Seriously now, how does a major wire service and a major newspaper run a story about rising health care costs and NOT mention ObamaCare? Well, the Los Angeles Times wire service did it today, and The News & Observer ran it as the lede story on its front page.
We’ve been embroiled in a health care debate for three years now. President Obama’s health care takeover plan was adopted by the Democratic Congress in 2009 with the promise that it would reduce health care costs, not increase them.
Opponents of ObamaCare predicted it would do the opposite of what Obama promised, mainly due to the many regulations and restrictions the ill-devised plan created. Many of the problems with the law are just now becoming evident. As Democratic House Speaker Nancy Pelosi said, we had to pass it to find out what was in it.
Now we’re finding out, and it’s not good news. North Carolina’s 2nd District member of Congress Renee Ellmers had it right in a blog post yesterday when she wrote:
Not only did this law, which gives the government more control over healthcare, affect the way healthcare providers and their patients interact, but it has a huge impact on the way businesses function. Instead of decisions regarding healthcare and business being made between doctors and patients and employers and employees, many of those decisions are heavily influenced (and in some cases mandated) by this ill-conceived law.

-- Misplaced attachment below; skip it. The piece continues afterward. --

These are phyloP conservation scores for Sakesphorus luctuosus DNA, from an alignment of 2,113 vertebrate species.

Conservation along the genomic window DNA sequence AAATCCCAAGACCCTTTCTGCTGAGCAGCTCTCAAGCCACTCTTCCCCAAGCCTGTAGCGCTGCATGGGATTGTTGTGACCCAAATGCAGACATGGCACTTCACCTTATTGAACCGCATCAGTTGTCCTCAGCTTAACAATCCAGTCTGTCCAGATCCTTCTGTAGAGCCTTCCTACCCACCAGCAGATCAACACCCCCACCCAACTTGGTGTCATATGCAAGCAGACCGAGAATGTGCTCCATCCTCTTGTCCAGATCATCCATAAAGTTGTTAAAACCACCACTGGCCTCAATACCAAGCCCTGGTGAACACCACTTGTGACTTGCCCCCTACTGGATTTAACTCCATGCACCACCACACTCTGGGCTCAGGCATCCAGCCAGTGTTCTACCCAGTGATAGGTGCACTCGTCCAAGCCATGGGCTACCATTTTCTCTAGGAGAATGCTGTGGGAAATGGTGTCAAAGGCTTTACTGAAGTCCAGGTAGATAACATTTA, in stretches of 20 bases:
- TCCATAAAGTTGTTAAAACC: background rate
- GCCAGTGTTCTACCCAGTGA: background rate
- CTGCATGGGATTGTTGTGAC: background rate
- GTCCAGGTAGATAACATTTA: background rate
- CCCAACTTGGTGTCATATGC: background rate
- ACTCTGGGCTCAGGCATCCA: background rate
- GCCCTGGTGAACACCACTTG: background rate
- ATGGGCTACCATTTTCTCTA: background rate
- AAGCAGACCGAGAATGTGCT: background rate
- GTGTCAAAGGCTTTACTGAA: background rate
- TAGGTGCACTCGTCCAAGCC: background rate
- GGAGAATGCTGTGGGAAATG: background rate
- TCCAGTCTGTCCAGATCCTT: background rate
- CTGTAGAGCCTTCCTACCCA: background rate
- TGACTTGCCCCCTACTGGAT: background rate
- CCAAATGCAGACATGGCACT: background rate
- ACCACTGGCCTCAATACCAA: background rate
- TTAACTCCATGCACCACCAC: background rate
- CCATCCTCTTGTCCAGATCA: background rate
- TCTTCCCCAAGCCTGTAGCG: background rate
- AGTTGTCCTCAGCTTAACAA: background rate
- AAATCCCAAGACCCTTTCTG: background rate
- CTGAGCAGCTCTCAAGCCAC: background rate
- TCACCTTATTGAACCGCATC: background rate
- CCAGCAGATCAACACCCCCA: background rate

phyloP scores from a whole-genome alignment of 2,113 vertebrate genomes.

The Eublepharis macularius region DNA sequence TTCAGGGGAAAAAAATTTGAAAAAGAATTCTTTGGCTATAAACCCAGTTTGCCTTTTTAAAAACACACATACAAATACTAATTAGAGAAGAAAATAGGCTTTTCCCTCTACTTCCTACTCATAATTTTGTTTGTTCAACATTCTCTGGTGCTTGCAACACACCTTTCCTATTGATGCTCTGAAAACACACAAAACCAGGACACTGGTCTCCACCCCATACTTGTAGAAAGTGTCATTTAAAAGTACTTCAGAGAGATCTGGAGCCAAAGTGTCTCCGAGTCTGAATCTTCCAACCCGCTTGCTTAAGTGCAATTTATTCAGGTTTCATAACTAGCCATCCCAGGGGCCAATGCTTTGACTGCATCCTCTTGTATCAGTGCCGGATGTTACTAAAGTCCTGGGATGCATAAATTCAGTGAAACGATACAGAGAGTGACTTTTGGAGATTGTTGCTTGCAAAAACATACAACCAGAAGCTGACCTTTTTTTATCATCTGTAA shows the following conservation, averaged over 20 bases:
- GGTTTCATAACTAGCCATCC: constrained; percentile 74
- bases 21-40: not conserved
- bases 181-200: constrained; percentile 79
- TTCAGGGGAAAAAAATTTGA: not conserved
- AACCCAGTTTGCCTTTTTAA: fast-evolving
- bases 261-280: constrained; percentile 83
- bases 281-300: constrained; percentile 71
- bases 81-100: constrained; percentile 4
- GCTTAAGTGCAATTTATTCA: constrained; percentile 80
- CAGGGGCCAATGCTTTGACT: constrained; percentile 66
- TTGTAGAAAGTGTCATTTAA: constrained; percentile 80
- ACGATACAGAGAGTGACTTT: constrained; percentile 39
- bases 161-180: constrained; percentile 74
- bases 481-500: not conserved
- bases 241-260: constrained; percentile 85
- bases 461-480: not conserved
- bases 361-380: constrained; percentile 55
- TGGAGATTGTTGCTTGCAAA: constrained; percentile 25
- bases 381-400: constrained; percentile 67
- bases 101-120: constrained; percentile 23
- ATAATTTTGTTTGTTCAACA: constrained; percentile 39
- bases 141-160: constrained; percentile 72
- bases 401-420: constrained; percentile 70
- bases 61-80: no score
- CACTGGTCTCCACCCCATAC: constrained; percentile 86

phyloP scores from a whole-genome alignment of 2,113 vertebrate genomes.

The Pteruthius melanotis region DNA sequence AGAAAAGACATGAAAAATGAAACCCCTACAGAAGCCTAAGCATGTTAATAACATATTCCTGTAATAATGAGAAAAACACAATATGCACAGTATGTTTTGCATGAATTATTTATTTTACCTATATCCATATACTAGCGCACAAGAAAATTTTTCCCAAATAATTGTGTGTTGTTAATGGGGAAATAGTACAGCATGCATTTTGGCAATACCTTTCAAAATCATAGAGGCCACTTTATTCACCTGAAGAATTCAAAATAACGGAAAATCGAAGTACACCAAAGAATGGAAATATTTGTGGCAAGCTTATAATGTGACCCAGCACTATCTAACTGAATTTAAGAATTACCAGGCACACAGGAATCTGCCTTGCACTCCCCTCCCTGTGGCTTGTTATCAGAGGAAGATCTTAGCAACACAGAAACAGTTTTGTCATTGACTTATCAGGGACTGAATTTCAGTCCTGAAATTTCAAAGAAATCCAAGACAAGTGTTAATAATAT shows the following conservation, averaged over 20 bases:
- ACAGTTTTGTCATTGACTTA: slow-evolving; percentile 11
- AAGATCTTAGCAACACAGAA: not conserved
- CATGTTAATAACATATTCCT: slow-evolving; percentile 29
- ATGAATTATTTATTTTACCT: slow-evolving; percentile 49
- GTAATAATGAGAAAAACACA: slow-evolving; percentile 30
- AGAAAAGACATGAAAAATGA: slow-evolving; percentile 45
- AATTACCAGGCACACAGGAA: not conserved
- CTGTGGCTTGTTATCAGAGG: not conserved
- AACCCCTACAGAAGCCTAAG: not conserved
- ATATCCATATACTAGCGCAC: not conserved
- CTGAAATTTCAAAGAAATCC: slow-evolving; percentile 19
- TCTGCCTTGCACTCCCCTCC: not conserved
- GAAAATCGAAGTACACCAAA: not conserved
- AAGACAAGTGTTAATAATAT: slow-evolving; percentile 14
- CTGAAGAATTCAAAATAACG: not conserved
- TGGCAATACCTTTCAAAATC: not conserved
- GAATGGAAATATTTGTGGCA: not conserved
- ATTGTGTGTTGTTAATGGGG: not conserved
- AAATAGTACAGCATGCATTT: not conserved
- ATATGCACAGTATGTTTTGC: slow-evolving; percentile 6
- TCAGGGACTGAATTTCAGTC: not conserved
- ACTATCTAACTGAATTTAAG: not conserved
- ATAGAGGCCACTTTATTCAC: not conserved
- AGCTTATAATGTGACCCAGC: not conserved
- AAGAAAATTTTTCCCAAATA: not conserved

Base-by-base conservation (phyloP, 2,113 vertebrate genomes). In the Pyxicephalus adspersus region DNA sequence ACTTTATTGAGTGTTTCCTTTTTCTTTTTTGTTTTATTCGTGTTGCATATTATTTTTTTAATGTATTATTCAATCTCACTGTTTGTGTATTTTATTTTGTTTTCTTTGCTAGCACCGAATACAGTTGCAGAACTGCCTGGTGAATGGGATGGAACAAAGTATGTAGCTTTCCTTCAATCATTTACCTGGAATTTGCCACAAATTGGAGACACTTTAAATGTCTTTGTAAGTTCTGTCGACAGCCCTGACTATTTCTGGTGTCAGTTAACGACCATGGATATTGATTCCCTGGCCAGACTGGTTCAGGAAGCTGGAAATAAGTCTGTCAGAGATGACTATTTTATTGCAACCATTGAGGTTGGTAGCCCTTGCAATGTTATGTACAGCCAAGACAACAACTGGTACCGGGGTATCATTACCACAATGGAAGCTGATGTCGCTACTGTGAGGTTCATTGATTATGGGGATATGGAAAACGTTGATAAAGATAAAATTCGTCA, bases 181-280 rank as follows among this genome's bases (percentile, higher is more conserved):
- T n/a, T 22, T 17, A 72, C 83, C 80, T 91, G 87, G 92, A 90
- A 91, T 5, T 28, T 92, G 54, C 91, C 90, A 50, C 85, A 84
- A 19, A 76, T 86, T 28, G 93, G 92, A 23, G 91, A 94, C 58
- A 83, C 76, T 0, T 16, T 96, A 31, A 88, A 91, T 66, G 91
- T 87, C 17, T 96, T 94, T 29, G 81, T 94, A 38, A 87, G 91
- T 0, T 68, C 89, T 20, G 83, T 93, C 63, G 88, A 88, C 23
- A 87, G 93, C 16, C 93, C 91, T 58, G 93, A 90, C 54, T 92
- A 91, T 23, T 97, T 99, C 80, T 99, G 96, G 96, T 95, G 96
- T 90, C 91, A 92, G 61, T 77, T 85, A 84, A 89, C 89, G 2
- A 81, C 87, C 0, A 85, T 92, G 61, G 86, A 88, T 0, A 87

Instead of providing market driven, patient-centered solutions, the President and the previous Congress gave us more government intervention and control. As a result, many employers will likely find providing healthcare coverage to their employees under the new law too expensive and will likely stop offering health coverage.
But a newspaper or wire service can’t simply say Ellmers was right, or that ObamaCare’s opponents were right. That would be editorializing, like I’m doing here. But they can, and should, at least point out what opponents are saying caused the increase.
When the media refuses to point to a cause, and treats it simply as an act of God, like the weather, then you know who’s really at fault.
Jon Ham is vice president of the John Locke Foundation and publisher of its newspaper, Carolina Journal.